Communication is a key skill in any field. Without communication, we would be hard-pressed to drive change in an organization. We need to communicate ideas well to ensure that the people that help us do what we do, can help us do what we do. One of the key functions of any data scientist is to encourage data-driven change to effect some positive collective outcomes (increasing revenues, reducing costs, improving resiliency). If you can’t communicate the work you’ve done in a concise, meaningful, contextualized way,…you may fail in making your work actionable. The right people responsible for driving change won’t get to onboard your train, and your data science will go nowhere. No person is an island. We need the help of thousands of people to do what we do effectively, and to do that, communication is an absolute key.
Data science communication often takes one of two forms: (1) evangelizing an idea that doesn’t yet exist (“The Art of the Possible”), or (2) explaining a result of an outcome of a data science process in such a way that it (a) sheds light on or increases transparency around, a hidden process, (b) it improves understanding of the system (how it works, how it fails, and how it can be exploited or brought under a certain discipline or control to promote our objectives), and finally, © results in the creation of new value through greater understanding or more in-depth insight into the workings of the system.
While data science as a profession is arguably “new,” it frequently makes use of many matured techniques that we can readily borrow from other domains. We shouldn’t be afraid to borrow from other domains — that is how innovation happens, often. It is also one of the reasons why data science can be so insightful. We can take ideas from one area (say, manufacturing), and apply it to a completely different area (say, banking).
One simple technique that I readily make use of is how the film industry uses storyboards to plan a movie or to tell a story. I was always fascinated by the elaborate process and tremendous collaboration required in the production of epic movies such as the Lord of the Rings or Star Wars or Jurassic Park, among many others. Watching the bonus features, you learn a lot about what it really takes to tell a story, emotionally, critically, substantively, and effectively. You also appreciate the thousands of people behind the scenes who somehow magically collaborate, like a swarm of bees (a hive mind), to produce something with the continuity of a single mind. That scale of human collaboration, for me, is extremely fascinating. Often, it is hard enough to get 5–10 people to do something the way you want, let alone getting 1000s of costume designers, stagehands, actors, extras, etc., to work towards a shared vision that comes across seamlessly to the unsuspecting audience. After all, the purpose of a movie is to forget that you’re watching a movie. Movie producers seem to be able to do that time and time again. I imagine there’s a lot we can learn from them that we can bring into our discipline.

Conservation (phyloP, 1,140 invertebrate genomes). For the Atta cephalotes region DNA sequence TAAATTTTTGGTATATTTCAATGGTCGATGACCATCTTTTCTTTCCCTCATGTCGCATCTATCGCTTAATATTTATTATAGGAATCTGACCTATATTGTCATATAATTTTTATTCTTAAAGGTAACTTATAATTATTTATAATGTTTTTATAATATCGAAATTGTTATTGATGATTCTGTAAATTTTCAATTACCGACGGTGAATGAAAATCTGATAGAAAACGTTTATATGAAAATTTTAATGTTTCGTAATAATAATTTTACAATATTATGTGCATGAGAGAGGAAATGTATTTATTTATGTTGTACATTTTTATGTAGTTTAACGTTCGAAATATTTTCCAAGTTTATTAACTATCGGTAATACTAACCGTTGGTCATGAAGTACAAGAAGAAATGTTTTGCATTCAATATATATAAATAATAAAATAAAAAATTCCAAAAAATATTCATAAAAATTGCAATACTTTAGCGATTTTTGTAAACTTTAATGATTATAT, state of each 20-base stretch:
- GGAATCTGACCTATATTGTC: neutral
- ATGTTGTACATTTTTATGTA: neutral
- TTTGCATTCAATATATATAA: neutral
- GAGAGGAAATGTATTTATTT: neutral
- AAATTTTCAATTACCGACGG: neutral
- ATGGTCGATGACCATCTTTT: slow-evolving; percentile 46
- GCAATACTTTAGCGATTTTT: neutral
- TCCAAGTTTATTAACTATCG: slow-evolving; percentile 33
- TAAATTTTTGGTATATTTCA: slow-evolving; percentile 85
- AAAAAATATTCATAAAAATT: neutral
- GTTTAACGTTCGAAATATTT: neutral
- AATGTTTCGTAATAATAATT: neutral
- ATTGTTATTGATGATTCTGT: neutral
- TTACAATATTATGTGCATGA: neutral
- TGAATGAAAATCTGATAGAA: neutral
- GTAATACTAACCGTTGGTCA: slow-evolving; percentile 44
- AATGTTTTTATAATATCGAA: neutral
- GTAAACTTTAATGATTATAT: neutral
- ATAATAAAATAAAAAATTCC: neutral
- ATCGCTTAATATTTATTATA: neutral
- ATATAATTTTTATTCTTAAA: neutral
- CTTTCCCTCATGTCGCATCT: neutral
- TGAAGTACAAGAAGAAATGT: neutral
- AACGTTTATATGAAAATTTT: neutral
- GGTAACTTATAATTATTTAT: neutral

I have, in many recent blogs, expressed the importance of ontologies in how we view, understand, and interpret the world, and how we interpret data in particular. However, putting the concept in practice is rather complex. So, how do we simplify this? How do we communicate what we’re envisioning to a broader audience? I thought to myself, why not storyboard it?
In the movie production process, before anything is captured on film, the story is first scripted, and then storyboarded. The writers, producers, directors, actors, and many other key personnel I am not aware of, hash, and re-hash the storyboard for weeks or months on end. Until they arrive at a point where they think they can collectively visualize the story, without having shot a single minute of actual footage. Once the actual shooting begins, they can focus on the lighting, textures, emotions, among others, that are trying to convey in each shot. Before they ever arrive at the shot, they think through what each shot means at a macro-level (philosophically, emotionally, mentally, etc.). And then down to the micro-level (plot, staging, textures, sounds, backgrounds, etc.).
So, in my quest to copy their technique, I watched several educational YouTube videos about how to storyboard (references provided as links at the end of this blog). It was followed by putting together about 13 slides that successively conveyed a sequence of images/concepts/ideas about ontologies.
Through this, we basically hope to educate/inspire our audience to think about a few key questions which should be “top of mind” as they look to operationalize their data
What is a knowledge strategy?
What is our knowledge strategy?
How can we use ontologies to capture knowledge?
How can we exploit that knowledge to drive insights?
What value do such insights have in how we go about our day to day business?
Let’s take a gander through these storyboard slides, and then see the finished product that our marketing team has put together.
The Final Production — Lights, Camera, Action!
Some Links to Useful YouTube Content on Storyboarding:
- Intro to Storyboarding Intro to Storyboarding
- How to draw A-grade storyboards (even if you can’t draw!) How to draw A-grade storyboards (even if you can’t draw!)
- Storyboarding — Tomorrow’s Filmmakers Storyboarding — Tomorrow’s Filmmakers
Originally published at https://blogs.mastechinfotrellis.com.